2. HMGB1

HMGB1 (also known as HMG-1 or amphoterin) is a highly conserved non-histone chromosomal protein which functions as a transcriptional activator in the nucleus [22]. However, HMGB1 is also secreted into the extracellular spaces by a variety of cells involved in immune biology and by necrotic cells. Numerous studies have evaluated proinflammatory cytokine-like activities of extracellular HMGB1 during the event of inflammation [2225]. The HMGB1 structural functional analyses suggested that the specific post-translational modifications regulate the bioactivity of the molecule.

2.1. HMGB1 structure and functions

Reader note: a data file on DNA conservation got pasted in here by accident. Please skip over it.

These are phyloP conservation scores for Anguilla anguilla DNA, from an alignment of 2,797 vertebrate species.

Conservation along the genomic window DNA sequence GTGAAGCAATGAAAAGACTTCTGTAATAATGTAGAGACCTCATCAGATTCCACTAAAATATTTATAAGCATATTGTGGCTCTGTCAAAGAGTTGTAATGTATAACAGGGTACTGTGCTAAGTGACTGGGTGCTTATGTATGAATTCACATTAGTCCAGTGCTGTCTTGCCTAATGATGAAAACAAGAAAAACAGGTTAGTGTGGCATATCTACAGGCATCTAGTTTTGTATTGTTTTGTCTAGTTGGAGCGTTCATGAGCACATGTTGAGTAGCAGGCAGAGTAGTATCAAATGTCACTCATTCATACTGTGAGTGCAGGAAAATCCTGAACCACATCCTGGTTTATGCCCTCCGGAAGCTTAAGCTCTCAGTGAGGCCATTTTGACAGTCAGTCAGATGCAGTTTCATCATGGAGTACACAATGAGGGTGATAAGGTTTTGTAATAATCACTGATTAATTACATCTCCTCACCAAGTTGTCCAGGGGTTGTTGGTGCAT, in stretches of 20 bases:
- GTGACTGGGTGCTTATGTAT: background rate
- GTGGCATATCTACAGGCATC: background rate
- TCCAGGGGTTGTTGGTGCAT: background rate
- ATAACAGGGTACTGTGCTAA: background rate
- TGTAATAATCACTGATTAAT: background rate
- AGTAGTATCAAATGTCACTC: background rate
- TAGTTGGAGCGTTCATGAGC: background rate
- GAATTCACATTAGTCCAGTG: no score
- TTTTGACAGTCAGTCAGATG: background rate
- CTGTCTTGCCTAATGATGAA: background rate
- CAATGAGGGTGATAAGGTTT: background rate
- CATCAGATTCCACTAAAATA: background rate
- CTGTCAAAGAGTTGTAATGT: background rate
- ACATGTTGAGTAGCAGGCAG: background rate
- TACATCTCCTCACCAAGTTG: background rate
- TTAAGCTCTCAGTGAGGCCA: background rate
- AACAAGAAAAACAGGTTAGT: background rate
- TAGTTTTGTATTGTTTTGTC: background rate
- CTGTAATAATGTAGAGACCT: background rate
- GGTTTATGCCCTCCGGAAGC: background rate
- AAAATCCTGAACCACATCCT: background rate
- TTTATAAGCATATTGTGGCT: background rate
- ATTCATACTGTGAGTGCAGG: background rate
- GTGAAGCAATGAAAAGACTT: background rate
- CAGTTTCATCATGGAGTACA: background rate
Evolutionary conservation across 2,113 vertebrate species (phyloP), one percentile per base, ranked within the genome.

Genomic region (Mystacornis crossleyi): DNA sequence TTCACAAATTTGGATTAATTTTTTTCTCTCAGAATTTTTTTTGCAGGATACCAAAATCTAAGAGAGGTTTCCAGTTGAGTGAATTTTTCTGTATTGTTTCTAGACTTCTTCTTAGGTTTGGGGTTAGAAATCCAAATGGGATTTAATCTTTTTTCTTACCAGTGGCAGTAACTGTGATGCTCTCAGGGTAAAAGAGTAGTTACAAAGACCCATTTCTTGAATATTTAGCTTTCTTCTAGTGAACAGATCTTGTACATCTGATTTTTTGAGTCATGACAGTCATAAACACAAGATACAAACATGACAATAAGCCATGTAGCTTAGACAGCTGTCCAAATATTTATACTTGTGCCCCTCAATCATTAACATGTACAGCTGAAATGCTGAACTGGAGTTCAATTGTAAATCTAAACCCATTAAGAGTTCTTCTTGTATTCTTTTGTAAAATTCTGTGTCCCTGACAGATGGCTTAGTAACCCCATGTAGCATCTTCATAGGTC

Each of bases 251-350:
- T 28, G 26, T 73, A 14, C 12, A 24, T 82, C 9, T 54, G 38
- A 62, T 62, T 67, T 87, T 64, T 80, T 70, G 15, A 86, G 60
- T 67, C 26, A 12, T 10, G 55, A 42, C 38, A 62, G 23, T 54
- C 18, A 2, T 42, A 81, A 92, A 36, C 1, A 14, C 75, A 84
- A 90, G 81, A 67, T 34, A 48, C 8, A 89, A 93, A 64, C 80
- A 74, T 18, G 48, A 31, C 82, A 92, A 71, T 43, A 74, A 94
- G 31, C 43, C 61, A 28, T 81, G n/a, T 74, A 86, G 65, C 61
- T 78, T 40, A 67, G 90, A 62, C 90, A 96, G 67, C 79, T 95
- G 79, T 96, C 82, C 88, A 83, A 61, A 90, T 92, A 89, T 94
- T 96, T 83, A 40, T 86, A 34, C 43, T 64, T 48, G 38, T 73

The HMGB1 protein is composed of three domains, two positively charged domains at N-terminal (A and B boxes) and one negatively charged (C-terminal). The structure-specific DNA binding is attributed to the A box while the DNA-bending ability is attributed to the B domain. Whereas the C-terminal (acidic tail) of this protein helps in maintaining the stability and DNA bend and not DNA binding. The A box and B domain are responsible for the specific DNA-binding and DNA-bending ability, respectively, whereas the C-terminal maintains the protein stability [26]. In addition, the primary structure consists of three oxidation-sensitive unpaired cysteine residues, C23, C45, and C106, which facilitates the activities of extracellular HMGB1. During the event of inflammation, HMGB1 exerts its cytokine-like activities, the unpaired C106-residue-containing thiol group is essential for the interaction with TLR4 to generate cytokine-inducing capacity. The inactive form of HMGB1 contains terminally oxidized cysteine residues C23, C45, and C106, causing resolution of inflammation. The chemoattractic activities of HMGB1 are correspond to a fully reduced form all three cysteine residues C23, C45 and C106. Recently, a great deal of research evidence indicated the major role of HMGB1 in the regulation of oxidative stress, apoptosis, inflammation, and angiogenesis in various diseases. HMGB1 binds with multiple receptors including RAGE and TLR2, TLR4, and TLR9. Signaling through these receptors leads to activate various cellular signaling pathways which induce proinflammatory cytokines and chemokines and escalate leukocyte adhesion in various diseases. HMGB1 is not just released in reply to inflammatory stimuli, but itself facilitates the production of inflammatory mediators [27, 28]. In Figure 2, the molecular docking shows the interaction between HMGB1 and RAGE. All of this explains the implication of HMGB1 in mediating fundamental cellular events such as transcription, recombination, replication, and tissue damage repair and plays a role in inflammatory reaction through its cytokine-like activities.